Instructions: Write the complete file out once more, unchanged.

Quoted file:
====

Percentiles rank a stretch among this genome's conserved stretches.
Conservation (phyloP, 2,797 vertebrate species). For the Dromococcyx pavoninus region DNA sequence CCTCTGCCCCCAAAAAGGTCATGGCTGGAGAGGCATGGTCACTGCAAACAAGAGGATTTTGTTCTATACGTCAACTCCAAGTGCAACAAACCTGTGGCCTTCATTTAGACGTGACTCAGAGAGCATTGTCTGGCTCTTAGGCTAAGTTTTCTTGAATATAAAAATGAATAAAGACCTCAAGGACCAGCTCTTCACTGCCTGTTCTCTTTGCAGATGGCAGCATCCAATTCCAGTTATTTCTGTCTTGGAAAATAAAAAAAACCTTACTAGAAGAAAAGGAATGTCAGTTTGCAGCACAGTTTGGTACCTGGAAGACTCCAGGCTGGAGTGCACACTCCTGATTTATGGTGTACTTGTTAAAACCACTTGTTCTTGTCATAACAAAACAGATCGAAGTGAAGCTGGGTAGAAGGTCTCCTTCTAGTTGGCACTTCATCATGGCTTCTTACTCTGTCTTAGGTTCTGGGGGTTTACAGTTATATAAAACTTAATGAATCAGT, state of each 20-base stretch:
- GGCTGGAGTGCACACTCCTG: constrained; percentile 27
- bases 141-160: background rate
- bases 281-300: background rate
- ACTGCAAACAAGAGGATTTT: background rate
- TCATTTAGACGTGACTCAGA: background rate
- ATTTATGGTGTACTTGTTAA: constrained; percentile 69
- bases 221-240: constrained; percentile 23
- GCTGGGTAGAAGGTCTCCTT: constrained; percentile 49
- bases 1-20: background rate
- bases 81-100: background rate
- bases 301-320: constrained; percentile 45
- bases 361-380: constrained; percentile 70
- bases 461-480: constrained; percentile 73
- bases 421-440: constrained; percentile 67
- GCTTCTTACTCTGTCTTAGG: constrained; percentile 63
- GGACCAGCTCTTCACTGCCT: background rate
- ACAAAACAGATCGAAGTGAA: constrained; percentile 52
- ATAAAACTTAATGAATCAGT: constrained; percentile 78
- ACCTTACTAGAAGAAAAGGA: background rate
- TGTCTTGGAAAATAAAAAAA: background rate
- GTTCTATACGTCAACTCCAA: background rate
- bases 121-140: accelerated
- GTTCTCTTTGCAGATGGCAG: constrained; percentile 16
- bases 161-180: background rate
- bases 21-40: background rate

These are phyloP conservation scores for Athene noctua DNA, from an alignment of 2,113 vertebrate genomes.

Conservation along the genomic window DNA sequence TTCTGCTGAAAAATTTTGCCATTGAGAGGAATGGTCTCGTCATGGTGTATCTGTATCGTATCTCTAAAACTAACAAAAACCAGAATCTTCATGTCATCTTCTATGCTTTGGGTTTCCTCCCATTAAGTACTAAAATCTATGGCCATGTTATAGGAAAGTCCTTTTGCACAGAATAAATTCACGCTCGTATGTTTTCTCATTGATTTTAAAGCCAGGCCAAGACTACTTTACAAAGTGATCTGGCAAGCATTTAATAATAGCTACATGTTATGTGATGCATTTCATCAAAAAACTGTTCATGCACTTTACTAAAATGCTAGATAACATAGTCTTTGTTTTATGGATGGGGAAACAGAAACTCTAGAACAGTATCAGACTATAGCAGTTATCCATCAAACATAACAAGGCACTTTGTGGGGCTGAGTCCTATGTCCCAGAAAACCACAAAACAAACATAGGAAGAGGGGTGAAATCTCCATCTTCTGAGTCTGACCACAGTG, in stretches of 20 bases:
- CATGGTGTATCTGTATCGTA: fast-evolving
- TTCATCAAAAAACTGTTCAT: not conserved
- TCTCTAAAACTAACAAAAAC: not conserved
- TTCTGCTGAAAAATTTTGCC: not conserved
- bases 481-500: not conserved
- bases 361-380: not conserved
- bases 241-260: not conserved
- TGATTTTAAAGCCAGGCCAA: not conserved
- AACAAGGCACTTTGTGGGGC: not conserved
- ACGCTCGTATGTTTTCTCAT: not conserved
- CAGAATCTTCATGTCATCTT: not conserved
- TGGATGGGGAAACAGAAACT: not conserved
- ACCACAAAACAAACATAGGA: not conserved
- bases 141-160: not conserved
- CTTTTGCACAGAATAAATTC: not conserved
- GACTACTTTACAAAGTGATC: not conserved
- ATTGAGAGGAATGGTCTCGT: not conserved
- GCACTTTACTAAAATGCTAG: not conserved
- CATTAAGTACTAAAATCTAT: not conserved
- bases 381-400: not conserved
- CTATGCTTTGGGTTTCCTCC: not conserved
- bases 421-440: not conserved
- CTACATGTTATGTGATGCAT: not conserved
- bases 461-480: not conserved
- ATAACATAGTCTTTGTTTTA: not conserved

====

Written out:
Percentiles rank a stretch among this genome's conserved stretches.
Conservation (phyloP, 2,797 vertebrate species). For the Dromococcyx pavoninus region DNA sequence CCTCTGCCCCCAAAAAGGTCATGGCTGGAGAGGCATGGTCACTGCAAACAAGAGGATTTTGTTCTATACGTCAACTCCAAGTGCAACAAACCTGTGGCCTTCATTTAGACGTGACTCAGAGAGCATTGTCTGGCTCTTAGGCTAAGTTTTCTTGAATATAAAAATGAATAAAGACCTCAAGGACCAGCTCTTCACTGCCTGTTCTCTTTGCAGATGGCAGCATCCAATTCCAGTTATTTCTGTCTTGGAAAATAAAAAAAACCTTACTAGAAGAAAAGGAATGTCAGTTTGCAGCACAGTTTGGTACCTGGAAGACTCCAGGCTGGAGTGCACACTCCTGATTTATGGTGTACTTGTTAAAACCACTTGTTCTTGTCATAACAAAACAGATCGAAGTGAAGCTGGGTAGAAGGTCTCCTTCTAGTTGGCACTTCATCATGGCTTCTTACTCTGTCTTAGGTTCTGGGGGTTTACAGTTATATAAAACTTAATGAATCAGT, state of each 20-base stretch:
- GGCTGGAGTGCACACTCCTG: constrained; percentile 27
- bases 141-160: background rate
- bases 281-300: background rate
- ACTGCAAACAAGAGGATTTT: background rate
- TCATTTAGACGTGACTCAGA: background rate
- ATTTATGGTGTACTTGTTAA: constrained; percentile 69
- bases 221-240: constrained; percentile 23
- GCTGGGTAGAAGGTCTCCTT: constrained; percentile 49
- bases 1-20: background rate
- bases 81-100: background rate
- bases 301-320: constrained; percentile 45
- bases 361-380: constrained; percentile 70
- bases 461-480: constrained; percentile 73
- bases 421-440: constrained; percentile 67
- GCTTCTTACTCTGTCTTAGG: constrained; percentile 63
- GGACCAGCTCTTCACTGCCT: background rate
- ACAAAACAGATCGAAGTGAA: constrained; percentile 52
- ATAAAACTTAATGAATCAGT: constrained; percentile 78
- ACCTTACTAGAAGAAAAGGA: background rate
- TGTCTTGGAAAATAAAAAAA: background rate
- GTTCTATACGTCAACTCCAA: background rate
- bases 121-140: accelerated
- GTTCTCTTTGCAGATGGCAG: constrained; percentile 16
- bases 161-180: background rate
- bases 21-40: background rate

These are phyloP conservation scores for Athene noctua DNA, from an alignment of 2,113 vertebrate genomes.

Conservation along the genomic window DNA sequence TTCTGCTGAAAAATTTTGCCATTGAGAGGAATGGTCTCGTCATGGTGTATCTGTATCGTATCTCTAAAACTAACAAAAACCAGAATCTTCATGTCATCTTCTATGCTTTGGGTTTCCTCCCATTAAGTACTAAAATCTATGGCCATGTTATAGGAAAGTCCTTTTGCACAGAATAAATTCACGCTCGTATGTTTTCTCATTGATTTTAAAGCCAGGCCAAGACTACTTTACAAAGTGATCTGGCAAGCATTTAATAATAGCTACATGTTATGTGATGCATTTCATCAAAAAACTGTTCATGCACTTTACTAAAATGCTAGATAACATAGTCTTTGTTTTATGGATGGGGAAACAGAAACTCTAGAACAGTATCAGACTATAGCAGTTATCCATCAAACATAACAAGGCACTTTGTGGGGCTGAGTCCTATGTCCCAGAAAACCACAAAACAAACATAGGAAGAGGGGTGAAATCTCCATCTTCTGAGTCTGACCACAGTG, in stretches of 20 bases:
- CATGGTGTATCTGTATCGTA: fast-evolving
- TTCATCAAAAAACTGTTCAT: not conserved
- TCTCTAAAACTAACAAAAAC: not conserved
- TTCTGCTGAAAAATTTTGCC: not conserved
- bases 481-500: not conserved
- bases 361-380: not conserved
- bases 241-260: not conserved
- TGATTTTAAAGCCAGGCCAA: not conserved
- AACAAGGCACTTTGTGGGGC: not conserved
- ACGCTCGTATGTTTTCTCAT: not conserved
- CAGAATCTTCATGTCATCTT: not conserved
- TGGATGGGGAAACAGAAACT: not conserved
- ACCACAAAACAAACATAGGA: not conserved
- bases 141-160: not conserved
- CTTTTGCACAGAATAAATTC: not conserved
- GACTACTTTACAAAGTGATC: not conserved
- ATTGAGAGGAATGGTCTCGT: not conserved
- GCACTTTACTAAAATGCTAG: not conserved
- CATTAAGTACTAAAATCTAT: not conserved
- bases 381-400: not conserved
- CTATGCTTTGGGTTTCCTCC: not conserved
- bases 421-440: not conserved
- CTACATGTTATGTGATGCAT: not conserved
- bases 461-480: not conserved
- ATAACATAGTCTTTGTTTTA: not conserved